I finally decided to digitize my dvd collection.  Two things prompted this, 1 the rack is running out of room (see below) and 2 they are all at my parents house.


This prompted research as how to break the annoying dvd decryption and obtain personal use backups of dvd’s I actually legally purchased (as opposed to many of my other collections).   Googling quickly showed a few programs that work and I find useful.  The first being the zombie program DVD Shrink.

While DVD Shrink is no longer being worked on,  you can still find it floating around the net.  The most recent version is, note it is freeware so avoid the sites that charge for it.  Or just download it here.

The next piece of software used is called Handbrake, which takes dvd formatted data and converts it to normal video files such as mp4, avi or ogm.  It is open source and therefore free.  The thing I am liking most about it is the ability to queue up multiple conversions and let it run overnight, which is important as it takes around 1.5 hours on my gaming machine per movie.

The two afore mentioned pieces of software work most of the time but since DVD Shrink is a few years old it can’t break some of the newest encryption methods (damn you Disney).  This is annoying because Wall-E is an awesome movie.  So to get around this I found AnyDVD HD.  It tears out the encryption on all dvd’s, the HD version even works on blue-ray and HD discs which is awesome.  The only not awesome part is the price, 79 euros = $104 real dollars.  There is no way I was dropping that kind of money on software for a single week long ripping party, luckily they have a 3 week trial version.  The only downside is it forgets your settings when it shuts down, which only matters if you turn off your computer (I don’t).

With my newly assembled arsenel of software tools I began tearing into the rack of disc’s like a rabit badger, or at least a wounded chipmunk.  Here is my method.

DVD Shrink makes fine backups but as they are huge (4+ gigs each, some over 8 ) I decided to convert them to the more portable and popular avi format.  Max quality avi’s of these work out to be around 1.6 gigs tops (Lord of the Rings), pretty close to 1.4 gigs on average though.  If space is an issue then they can be shrunk later on.  Let’s start making the MPAA cry.

First you insert the dvd in your machine and launch DVD Shrink.  Then choose open disk.  If you have it AnyDVD should be launched first as it intercepts dvds before you open them in DVD Shrink.  Closing or modifying AnyDVD settings while ripping with DVD Shrink causes it to lose connection to the disk and you have to start over.  When the fox icon is pink it is thinking, when it is red it is ready.


Wait while it analyzes the movie, this takes about 2 minutes.  Usually mine start off at a pretty slow speed, like 2,000 kbps then work up to 9,000 max.  The encoding phase does this as well.


If you want to back up the entire disk, menus extras etc, then just choose backup after the dvd is analyzed and skip the next step.  If like me you are only interested in the feature film go to re-author and drag the title from the “Main Movie” area over to the empty area on the left.  Now when you choose backup it will only save that one, cutting down on important disk space.  I have a 1 terabyte drive as the buffer for this but 7 gigs adds up pretty quickly.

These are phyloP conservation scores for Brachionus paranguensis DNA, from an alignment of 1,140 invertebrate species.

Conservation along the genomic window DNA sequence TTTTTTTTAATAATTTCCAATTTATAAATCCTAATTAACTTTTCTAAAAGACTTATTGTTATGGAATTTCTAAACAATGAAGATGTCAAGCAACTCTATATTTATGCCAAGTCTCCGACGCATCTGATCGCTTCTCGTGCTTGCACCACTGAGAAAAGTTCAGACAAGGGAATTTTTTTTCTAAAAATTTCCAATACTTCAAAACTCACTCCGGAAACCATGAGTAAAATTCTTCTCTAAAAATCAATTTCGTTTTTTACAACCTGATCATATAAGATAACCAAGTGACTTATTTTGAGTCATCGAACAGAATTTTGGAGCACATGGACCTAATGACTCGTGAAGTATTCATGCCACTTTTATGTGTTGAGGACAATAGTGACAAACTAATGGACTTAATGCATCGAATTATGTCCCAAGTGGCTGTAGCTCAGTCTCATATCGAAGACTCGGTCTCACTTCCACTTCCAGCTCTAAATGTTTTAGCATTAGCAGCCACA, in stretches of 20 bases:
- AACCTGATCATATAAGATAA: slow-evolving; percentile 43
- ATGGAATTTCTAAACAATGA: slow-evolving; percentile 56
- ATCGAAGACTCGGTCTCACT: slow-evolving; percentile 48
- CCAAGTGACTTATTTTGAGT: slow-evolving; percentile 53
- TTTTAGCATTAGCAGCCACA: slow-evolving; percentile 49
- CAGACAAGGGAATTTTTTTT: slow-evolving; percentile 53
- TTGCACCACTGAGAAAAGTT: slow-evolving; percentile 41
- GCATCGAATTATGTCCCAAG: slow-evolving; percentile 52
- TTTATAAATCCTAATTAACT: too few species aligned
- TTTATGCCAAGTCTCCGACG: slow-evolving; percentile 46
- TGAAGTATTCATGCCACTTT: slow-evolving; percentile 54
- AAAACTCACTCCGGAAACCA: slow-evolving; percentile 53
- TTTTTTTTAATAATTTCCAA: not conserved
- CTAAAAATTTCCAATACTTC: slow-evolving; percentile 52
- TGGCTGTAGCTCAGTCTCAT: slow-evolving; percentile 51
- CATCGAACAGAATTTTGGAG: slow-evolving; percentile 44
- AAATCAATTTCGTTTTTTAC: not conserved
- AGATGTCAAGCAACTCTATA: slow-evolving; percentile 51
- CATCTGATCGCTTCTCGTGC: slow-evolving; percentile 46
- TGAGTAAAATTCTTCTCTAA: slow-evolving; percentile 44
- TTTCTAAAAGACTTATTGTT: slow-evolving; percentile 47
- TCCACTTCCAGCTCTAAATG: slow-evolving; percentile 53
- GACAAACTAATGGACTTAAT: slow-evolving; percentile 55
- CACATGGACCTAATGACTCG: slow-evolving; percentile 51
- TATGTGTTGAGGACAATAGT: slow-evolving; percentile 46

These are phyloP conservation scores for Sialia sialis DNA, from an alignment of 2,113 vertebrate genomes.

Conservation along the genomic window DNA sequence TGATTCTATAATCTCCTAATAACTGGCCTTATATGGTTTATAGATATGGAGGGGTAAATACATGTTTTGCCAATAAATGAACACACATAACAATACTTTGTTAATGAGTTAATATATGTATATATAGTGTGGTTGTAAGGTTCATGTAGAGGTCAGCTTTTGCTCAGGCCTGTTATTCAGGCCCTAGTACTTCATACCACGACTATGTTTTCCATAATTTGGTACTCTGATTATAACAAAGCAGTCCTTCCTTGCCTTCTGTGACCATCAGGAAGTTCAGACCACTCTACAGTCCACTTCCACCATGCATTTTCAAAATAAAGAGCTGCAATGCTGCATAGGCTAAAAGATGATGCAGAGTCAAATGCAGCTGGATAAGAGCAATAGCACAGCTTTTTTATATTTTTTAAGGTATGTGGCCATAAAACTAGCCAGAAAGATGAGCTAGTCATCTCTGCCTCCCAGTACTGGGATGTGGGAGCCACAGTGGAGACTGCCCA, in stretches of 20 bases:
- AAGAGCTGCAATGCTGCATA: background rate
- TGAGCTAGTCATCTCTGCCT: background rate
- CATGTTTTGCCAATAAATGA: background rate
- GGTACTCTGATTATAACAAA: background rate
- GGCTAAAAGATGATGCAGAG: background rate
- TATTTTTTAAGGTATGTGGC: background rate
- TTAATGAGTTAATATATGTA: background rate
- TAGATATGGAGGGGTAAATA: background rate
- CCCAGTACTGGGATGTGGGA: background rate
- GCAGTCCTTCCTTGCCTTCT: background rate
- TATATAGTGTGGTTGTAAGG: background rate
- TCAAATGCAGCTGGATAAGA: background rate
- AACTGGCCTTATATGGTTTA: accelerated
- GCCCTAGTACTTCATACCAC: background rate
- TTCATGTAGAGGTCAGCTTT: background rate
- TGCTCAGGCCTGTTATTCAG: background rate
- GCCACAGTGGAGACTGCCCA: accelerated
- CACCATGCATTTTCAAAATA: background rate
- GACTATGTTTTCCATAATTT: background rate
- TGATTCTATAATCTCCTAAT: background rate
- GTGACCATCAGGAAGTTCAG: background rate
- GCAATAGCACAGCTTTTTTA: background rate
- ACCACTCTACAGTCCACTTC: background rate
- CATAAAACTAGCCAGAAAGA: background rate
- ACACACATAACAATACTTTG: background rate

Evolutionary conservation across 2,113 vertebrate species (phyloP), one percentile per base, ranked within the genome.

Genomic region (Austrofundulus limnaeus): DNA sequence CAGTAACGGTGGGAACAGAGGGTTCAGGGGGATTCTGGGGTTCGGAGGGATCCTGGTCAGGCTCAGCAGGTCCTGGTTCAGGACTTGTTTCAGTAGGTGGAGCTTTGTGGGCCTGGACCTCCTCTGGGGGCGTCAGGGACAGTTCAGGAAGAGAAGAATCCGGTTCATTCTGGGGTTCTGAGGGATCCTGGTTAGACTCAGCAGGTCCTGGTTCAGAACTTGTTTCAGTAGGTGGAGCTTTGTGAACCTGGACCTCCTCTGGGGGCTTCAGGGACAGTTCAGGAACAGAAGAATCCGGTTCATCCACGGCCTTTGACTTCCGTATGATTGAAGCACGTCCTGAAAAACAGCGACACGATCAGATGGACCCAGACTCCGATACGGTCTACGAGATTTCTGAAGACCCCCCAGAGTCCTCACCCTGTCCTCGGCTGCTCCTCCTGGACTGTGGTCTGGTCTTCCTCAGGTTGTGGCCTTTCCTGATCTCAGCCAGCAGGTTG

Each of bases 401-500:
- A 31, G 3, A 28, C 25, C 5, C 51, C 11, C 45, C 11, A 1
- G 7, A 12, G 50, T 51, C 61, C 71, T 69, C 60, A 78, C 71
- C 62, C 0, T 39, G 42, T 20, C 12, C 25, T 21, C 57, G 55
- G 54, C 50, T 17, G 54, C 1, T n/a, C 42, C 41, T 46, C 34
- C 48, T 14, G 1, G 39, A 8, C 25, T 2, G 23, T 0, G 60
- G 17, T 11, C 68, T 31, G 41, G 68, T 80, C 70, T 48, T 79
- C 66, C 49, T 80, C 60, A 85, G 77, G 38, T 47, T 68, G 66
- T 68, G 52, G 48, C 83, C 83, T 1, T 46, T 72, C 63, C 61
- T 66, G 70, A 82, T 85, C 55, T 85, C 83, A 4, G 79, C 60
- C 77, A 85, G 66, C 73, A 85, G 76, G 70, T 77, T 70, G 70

Once you have the tracks to rip, let ‘er rip.  It takes anywhere from 7 minutes to an hour, depending on how much there is to work with and if you chose any other fancier options.  Generally get less than 10 minutes though.  Again it starts off slow and works up to a decent speed.


This is the message you are looking for, the a-ok to move on.  Congratulations, you are now out a large chunk of disk space.  If you are ripping multiple disks at once make you to switch back to “Full Disc” mode as otherwise it pops up an annoying message and beeps at you.  Also you can’t open a new disc until you change to full disc mode.  Note the discrepency in times between the previous picture and this one.


Next we can start converting the big honking mess of dot vob files into a usable format.   Start up Handbrake and choose Source in the upper left corner, then select the DVD / VIDEO_TS Folder.  Find the folder you want to convert on your hard drive and select it.  Sometimes you have to choose the VIDEO_TS folder itself, the immediate parent one won’t work.


Then you choose the file name, type and all the other settings I don’t mess with to create the actual file you wanted in the first place.  Normal has worked in all cases, I just change the file type.  Make sure to look at the title drop down and check that the file length is appropriate (seen here), some of them have multiple ones to screw you up.  Annoying to waste 2 hours to find out you chose the wrong chapter to burn.


Choose where you want to save the file and what to call it.  Also the file type, I went with avi as it is widely supported and ogm didn’t work on my machine (will figure that one out later).


Go over all the settings to make sure it looks good then start it going.  The start button makes it go right now, alternatively you can hit the “Add to Queue” and make a big list of them for your computer to work on while you sleep.  It is very cpu intensive so best to let it run alone on your machine if at all possible.  When you hit Start you get a friendly CMD.exe window that has an eta on it.  Don’t close this window.  It works in two stages, the first is encoding which is the fast phase.


Then there more encoding which eventually writes it to disk.  Takes over an hour for my machine per dvd so settle in.  This next picture is just to show what the second phase looks like.


The next to final stage is to verify the rip actually worked.  Choose your favorite media program (I highly recommend VLC) and load the file, make sure the sound is sync’d right and other such things.  Note the video did work, the screenshot capture method didn’t.


When you know the video ripped correctly go back and delete the raw dvd folder as it is just a waste of space.  Now you too in around 2 hours can make digital copies of stuff you already owned.  Sad fact of the day: with a fast internet connection it is  quicker to pirate the movies than convert the ones you own.  But piracy is wrong, and backing up dvds is mostly legal.

One final tip, you can run as many copies of DVD Shrink as you have dvd drives.  I crank on two at a time, tried to put in a third pulled from an old computer but my motherboard didn’t have a second ide cable.


Have fun backing up you movies!